National Institutes of Health (NIH) RCR Requirements

COVID-19 Flexibilities. 

Q:  How will NIH support a recipient’s need to limit in-person meetings for the sole purpose of instruction/training due to COVID-19?

A:  NIH will allow for special circumstances for trainings and instruction that typically require in-person attendance, such as training in the responsible conduct of research (NIH GPS Training can be completed online during this declared public health emergency. Prior approval is not required in these specific cases.

The National Institutes of Health updated its policy for instruction in the Responsible Conduct of Research on November 24, 2009.  The updated policy "requires that all trainees, fellows, participants, and scholars receiving support through any NIH training, career development award (individual or institutional), research education grant, and dissertation research grant must receive instruction in responsible conduct of research.  This policy will take effect with all new and renewal applications submitted on or after January 25, 2010, and for all continuation (Type 5) applications with deadlines on or after January 1, 2011.  This Notice applies to the following programs:  D43, D71, F05, F30, F31, F32, F33, F34, F37, F38, K01, K02, K05, K07, K08, K12, K18, K22, K23, K24, K25, K26, K30, K99/R00, KL1, KL2, R25, R36, T15, T32, T34, T35, T36, T37, T90/R90, TL1, TU2, and U2R.   This policy also applies to any other NIH-funded programs supporting research training, career development, or research education that require instruction in responsible conduct of research as stated in the relevant funding opportunity announcements.
Substantial face-to-face discussions (see COVID-19 Flexibilities above) among the participating trainees; a combination of didactic and small-group discussions (e.g. case studies); and participation of research training faculty members in instruction in responsible conduct of research are highly encouraged. While on-line courses can be a valuable supplement to instruction in responsible conduct of research, online instruction is not considered adequate as the sole means of instruction. A plan that employs only online coursework for instruction in responsible conduct of research will not be considered acceptable, except in special instances of short-term training programs, or unusual and well-justified circumstances.
Training faculty and sponsors/mentors are highly encouraged to contribute both to formal and informal instruction in responsible conduct of research. Informal instruction occurs in the course of laboratory interactions and in other informal situations throughout the year. Training faculty may contribute to formal instruction in responsible conduct of research as discussion leaders, speakers, lecturers, and/or course directors. Rotation of training faculty as course directors, instructors, and/or discussion leaders may be a useful way to achieve the ideal of full faculty participation in formal responsible conduct of research courses over a period of time.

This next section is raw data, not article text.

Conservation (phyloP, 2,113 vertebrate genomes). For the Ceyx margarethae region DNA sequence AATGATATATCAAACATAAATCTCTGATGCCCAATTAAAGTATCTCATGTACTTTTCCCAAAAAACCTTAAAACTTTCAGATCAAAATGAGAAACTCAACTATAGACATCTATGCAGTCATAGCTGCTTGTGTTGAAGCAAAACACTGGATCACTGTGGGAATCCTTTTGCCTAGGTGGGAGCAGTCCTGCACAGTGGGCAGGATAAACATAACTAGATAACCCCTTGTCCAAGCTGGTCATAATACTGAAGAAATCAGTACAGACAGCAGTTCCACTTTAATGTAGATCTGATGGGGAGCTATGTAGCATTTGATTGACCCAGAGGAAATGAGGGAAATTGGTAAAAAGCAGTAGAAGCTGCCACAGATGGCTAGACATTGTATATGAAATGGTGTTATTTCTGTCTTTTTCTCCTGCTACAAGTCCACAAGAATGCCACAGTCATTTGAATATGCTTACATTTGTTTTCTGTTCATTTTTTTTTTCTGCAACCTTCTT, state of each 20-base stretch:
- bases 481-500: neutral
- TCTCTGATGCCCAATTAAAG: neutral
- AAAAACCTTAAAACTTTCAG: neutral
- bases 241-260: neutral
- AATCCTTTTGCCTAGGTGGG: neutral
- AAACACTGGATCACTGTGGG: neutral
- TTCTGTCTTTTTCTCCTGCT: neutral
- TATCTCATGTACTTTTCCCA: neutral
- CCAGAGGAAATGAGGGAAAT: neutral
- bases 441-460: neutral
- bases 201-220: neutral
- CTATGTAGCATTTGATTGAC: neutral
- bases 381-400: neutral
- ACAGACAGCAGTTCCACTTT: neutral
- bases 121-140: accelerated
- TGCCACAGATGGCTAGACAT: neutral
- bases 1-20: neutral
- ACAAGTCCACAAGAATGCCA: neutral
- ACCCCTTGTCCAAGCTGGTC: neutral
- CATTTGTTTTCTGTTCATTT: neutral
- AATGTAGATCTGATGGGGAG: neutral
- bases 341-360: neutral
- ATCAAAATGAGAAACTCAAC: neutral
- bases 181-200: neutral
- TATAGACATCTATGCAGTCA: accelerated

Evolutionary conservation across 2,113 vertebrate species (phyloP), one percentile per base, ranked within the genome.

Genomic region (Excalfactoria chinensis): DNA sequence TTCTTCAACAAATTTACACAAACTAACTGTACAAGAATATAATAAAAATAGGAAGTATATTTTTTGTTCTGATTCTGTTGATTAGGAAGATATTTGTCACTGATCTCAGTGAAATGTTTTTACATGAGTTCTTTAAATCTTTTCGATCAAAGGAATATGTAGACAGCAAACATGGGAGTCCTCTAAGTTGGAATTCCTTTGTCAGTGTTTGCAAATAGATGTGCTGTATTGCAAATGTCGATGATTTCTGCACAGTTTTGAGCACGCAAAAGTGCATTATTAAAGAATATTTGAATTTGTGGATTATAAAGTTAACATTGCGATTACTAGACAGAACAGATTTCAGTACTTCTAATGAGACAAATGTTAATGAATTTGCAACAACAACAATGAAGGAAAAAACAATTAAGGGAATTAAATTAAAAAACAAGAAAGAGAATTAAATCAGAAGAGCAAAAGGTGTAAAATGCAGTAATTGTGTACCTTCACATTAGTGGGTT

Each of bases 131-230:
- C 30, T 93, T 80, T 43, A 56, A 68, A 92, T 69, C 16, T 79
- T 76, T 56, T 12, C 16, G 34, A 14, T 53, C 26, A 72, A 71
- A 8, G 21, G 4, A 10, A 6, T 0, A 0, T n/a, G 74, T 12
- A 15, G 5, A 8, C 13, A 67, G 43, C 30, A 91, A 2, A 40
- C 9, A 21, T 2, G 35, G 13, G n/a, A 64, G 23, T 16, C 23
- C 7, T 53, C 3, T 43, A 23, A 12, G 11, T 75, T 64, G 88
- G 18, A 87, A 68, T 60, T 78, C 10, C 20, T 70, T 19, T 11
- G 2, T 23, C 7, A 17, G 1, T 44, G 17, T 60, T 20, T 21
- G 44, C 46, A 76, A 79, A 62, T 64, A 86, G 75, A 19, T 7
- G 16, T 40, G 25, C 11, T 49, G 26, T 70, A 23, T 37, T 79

Reflection on responsible conduct of research should recur throughout a scientist's career: at the undergraduate, post-baccalaureate, predoctoral, postdoctoral, and faculty levels. Institutional training programs are strongly encouraged to consider how to optimize instruction in responsible conduct of research for the particular career stage(s) of the individual(s) involved. Instruction must be undertaken at least once during each career stage, and at a frequency of no less than once every four years. It is highly encouraged that initial instruction during predoctoral training occurs as early as possible in graduate school. Individuals at the early career investigator level must receive instruction in responsible conduct of research at least once during this career stage. To meet the above requirements, instruction in responsible conduct of research may take place, in appropriate circumstances, in a year when the trainee is not actually supported by an NIH grant. This instruction must be documented in the submitted plan. Information on the nature of the instruction in the responsible conduct of research and the extent of trainee and faculty participation also must be provided in the annual progress report submitted as a prerequisite to receiving non-competing continuation support.

ORCID iDs are unique, persistent digital identifiers that distinguish individual investigators and can be used to connect researchers with their contributions to science over time and across changes of name, location, and institutional affiliation.  These free identifiers are assigned and maintained by the non-profit organization ORCID.

The NIH now requires ORCID iDs for individuals supported by the National Institutes of Health (NIH), the Agency for Healthcare Research and Quality (AHRQ), and the Centers for Disease Control and Prevention (CDC) research training, fellowship, research education, and career development awards (NOT-OD-19-109).

Federal grant applicants can simplify the creation and maintenance of biosketches by linking their ORCID accounts with SciENcv (Science Expert Network Curriculum Vitae), an electronic system that helps researchers assemble the professional information needed for participation in federally funded research. In addition to the NIH, information stored in SciENcv can be used for National Science Foundation, US Department of Agriculture, Department of Defense, Department of Energy, Environmental Protection Agency, Department of Transportation, and Smithsonian grant applications.

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